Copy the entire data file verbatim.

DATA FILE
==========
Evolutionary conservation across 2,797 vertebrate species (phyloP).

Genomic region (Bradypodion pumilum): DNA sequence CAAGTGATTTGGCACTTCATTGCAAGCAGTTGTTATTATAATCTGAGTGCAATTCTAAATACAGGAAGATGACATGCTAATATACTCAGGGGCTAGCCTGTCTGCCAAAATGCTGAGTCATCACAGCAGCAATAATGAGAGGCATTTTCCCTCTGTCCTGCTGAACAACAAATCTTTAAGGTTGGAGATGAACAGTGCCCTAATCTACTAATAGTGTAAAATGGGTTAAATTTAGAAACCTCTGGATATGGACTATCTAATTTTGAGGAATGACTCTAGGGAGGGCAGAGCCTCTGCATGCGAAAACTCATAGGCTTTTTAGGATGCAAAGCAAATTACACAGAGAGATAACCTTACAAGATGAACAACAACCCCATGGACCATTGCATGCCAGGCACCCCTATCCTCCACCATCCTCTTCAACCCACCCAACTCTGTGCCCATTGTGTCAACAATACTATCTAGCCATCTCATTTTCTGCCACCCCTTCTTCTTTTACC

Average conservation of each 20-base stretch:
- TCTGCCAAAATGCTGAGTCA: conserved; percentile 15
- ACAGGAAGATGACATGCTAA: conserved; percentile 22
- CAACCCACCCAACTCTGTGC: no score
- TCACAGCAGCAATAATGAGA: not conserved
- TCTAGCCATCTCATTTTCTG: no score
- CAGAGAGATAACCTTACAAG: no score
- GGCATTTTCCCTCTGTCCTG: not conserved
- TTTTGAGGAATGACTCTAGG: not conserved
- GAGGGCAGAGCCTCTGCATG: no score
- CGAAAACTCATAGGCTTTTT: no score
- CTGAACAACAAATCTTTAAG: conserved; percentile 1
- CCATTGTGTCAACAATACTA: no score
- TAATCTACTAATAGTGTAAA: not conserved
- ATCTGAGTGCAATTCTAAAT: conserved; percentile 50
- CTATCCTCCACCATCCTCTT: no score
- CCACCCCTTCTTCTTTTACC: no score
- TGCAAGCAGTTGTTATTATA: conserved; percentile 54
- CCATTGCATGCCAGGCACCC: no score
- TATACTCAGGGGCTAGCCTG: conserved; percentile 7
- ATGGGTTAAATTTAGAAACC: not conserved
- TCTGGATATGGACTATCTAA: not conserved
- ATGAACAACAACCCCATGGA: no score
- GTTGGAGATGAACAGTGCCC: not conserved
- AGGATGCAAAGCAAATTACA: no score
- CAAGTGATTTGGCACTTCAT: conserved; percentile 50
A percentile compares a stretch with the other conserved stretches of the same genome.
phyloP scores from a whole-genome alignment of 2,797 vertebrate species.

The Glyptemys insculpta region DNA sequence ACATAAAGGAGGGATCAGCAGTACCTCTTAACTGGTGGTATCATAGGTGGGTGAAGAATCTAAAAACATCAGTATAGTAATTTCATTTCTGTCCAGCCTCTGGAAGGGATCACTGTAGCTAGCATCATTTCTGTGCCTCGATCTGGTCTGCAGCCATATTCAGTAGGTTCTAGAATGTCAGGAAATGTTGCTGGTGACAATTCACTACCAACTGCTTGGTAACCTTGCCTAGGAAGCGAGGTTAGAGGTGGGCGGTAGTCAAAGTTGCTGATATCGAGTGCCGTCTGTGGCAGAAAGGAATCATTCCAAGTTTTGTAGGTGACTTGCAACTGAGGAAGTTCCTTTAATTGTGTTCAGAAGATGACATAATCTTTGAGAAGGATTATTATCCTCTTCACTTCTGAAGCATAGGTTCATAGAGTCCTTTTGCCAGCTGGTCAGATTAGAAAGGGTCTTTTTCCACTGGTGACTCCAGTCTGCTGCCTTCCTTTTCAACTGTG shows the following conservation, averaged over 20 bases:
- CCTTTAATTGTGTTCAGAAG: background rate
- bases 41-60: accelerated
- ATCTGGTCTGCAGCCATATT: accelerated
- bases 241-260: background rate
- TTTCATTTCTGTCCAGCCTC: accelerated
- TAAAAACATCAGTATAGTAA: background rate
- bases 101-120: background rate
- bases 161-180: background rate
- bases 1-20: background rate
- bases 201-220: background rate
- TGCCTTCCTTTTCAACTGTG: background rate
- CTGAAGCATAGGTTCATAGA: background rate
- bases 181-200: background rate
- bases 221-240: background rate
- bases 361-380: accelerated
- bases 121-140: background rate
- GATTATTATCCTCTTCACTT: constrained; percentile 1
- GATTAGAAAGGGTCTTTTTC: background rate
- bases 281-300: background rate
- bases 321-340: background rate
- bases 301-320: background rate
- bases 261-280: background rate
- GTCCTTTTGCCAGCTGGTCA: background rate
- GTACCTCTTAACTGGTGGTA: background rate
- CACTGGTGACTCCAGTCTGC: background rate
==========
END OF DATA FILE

Evolutionary conservation across 2,797 vertebrate species (phyloP).

Genomic region (Bradypodion pumilum): DNA sequence CAAGTGATTTGGCACTTCATTGCAAGCAGTTGTTATTATAATCTGAGTGCAATTCTAAATACAGGAAGATGACATGCTAATATACTCAGGGGCTAGCCTGTCTGCCAAAATGCTGAGTCATCACAGCAGCAATAATGAGAGGCATTTTCCCTCTGTCCTGCTGAACAACAAATCTTTAAGGTTGGAGATGAACAGTGCCCTAATCTACTAATAGTGTAAAATGGGTTAAATTTAGAAACCTCTGGATATGGACTATCTAATTTTGAGGAATGACTCTAGGGAGGGCAGAGCCTCTGCATGCGAAAACTCATAGGCTTTTTAGGATGCAAAGCAAATTACACAGAGAGATAACCTTACAAGATGAACAACAACCCCATGGACCATTGCATGCCAGGCACCCCTATCCTCCACCATCCTCTTCAACCCACCCAACTCTGTGCCCATTGTGTCAACAATACTATCTAGCCATCTCATTTTCTGCCACCCCTTCTTCTTTTACC

Average conservation of each 20-base stretch:
- TCTGCCAAAATGCTGAGTCA: conserved; percentile 15
- ACAGGAAGATGACATGCTAA: conserved; percentile 22
- CAACCCACCCAACTCTGTGC: no score
- TCACAGCAGCAATAATGAGA: not conserved
- TCTAGCCATCTCATTTTCTG: no score
- CAGAGAGATAACCTTACAAG: no score
- GGCATTTTCCCTCTGTCCTG: not conserved
- TTTTGAGGAATGACTCTAGG: not conserved
- GAGGGCAGAGCCTCTGCATG: no score
- CGAAAACTCATAGGCTTTTT: no score
- CTGAACAACAAATCTTTAAG: conserved; percentile 1
- CCATTGTGTCAACAATACTA: no score
- TAATCTACTAATAGTGTAAA: not conserved
- ATCTGAGTGCAATTCTAAAT: conserved; percentile 50
- CTATCCTCCACCATCCTCTT: no score
- CCACCCCTTCTTCTTTTACC: no score
- TGCAAGCAGTTGTTATTATA: conserved; percentile 54
- CCATTGCATGCCAGGCACCC: no score
- TATACTCAGGGGCTAGCCTG: conserved; percentile 7
- ATGGGTTAAATTTAGAAACC: not conserved
- TCTGGATATGGACTATCTAA: not conserved
- ATGAACAACAACCCCATGGA: no score
- GTTGGAGATGAACAGTGCCC: not conserved
- AGGATGCAAAGCAAATTACA: no score
- CAAGTGATTTGGCACTTCAT: conserved; percentile 50
A percentile compares a stretch with the other conserved stretches of the same genome.
phyloP scores from a whole-genome alignment of 2,797 vertebrate species.

The Glyptemys insculpta region DNA sequence ACATAAAGGAGGGATCAGCAGTACCTCTTAACTGGTGGTATCATAGGTGGGTGAAGAATCTAAAAACATCAGTATAGTAATTTCATTTCTGTCCAGCCTCTGGAAGGGATCACTGTAGCTAGCATCATTTCTGTGCCTCGATCTGGTCTGCAGCCATATTCAGTAGGTTCTAGAATGTCAGGAAATGTTGCTGGTGACAATTCACTACCAACTGCTTGGTAACCTTGCCTAGGAAGCGAGGTTAGAGGTGGGCGGTAGTCAAAGTTGCTGATATCGAGTGCCGTCTGTGGCAGAAAGGAATCATTCCAAGTTTTGTAGGTGACTTGCAACTGAGGAAGTTCCTTTAATTGTGTTCAGAAGATGACATAATCTTTGAGAAGGATTATTATCCTCTTCACTTCTGAAGCATAGGTTCATAGAGTCCTTTTGCCAGCTGGTCAGATTAGAAAGGGTCTTTTTCCACTGGTGACTCCAGTCTGCTGCCTTCCTTTTCAACTGTG shows the following conservation, averaged over 20 bases:
- CCTTTAATTGTGTTCAGAAG: background rate
- bases 41-60: accelerated
- ATCTGGTCTGCAGCCATATT: accelerated
- bases 241-260: background rate
- TTTCATTTCTGTCCAGCCTC: accelerated
- TAAAAACATCAGTATAGTAA: background rate
- bases 101-120: background rate
- bases 161-180: background rate
- bases 1-20: background rate
- bases 201-220: background rate
- TGCCTTCCTTTTCAACTGTG: background rate
- CTGAAGCATAGGTTCATAGA: background rate
- bases 181-200: background rate
- bases 221-240: background rate
- bases 361-380: accelerated
- bases 121-140: background rate
- GATTATTATCCTCTTCACTT: constrained; percentile 1
- GATTAGAAAGGGTCTTTTTC: background rate
- bases 281-300: background rate
- bases 321-340: background rate
- bases 301-320: background rate
- bases 261-280: background rate
- GTCCTTTTGCCAGCTGGTCA: background rate
- GTACCTCTTAACTGGTGGTA: background rate
- CACTGGTGACTCCAGTCTGC: background rate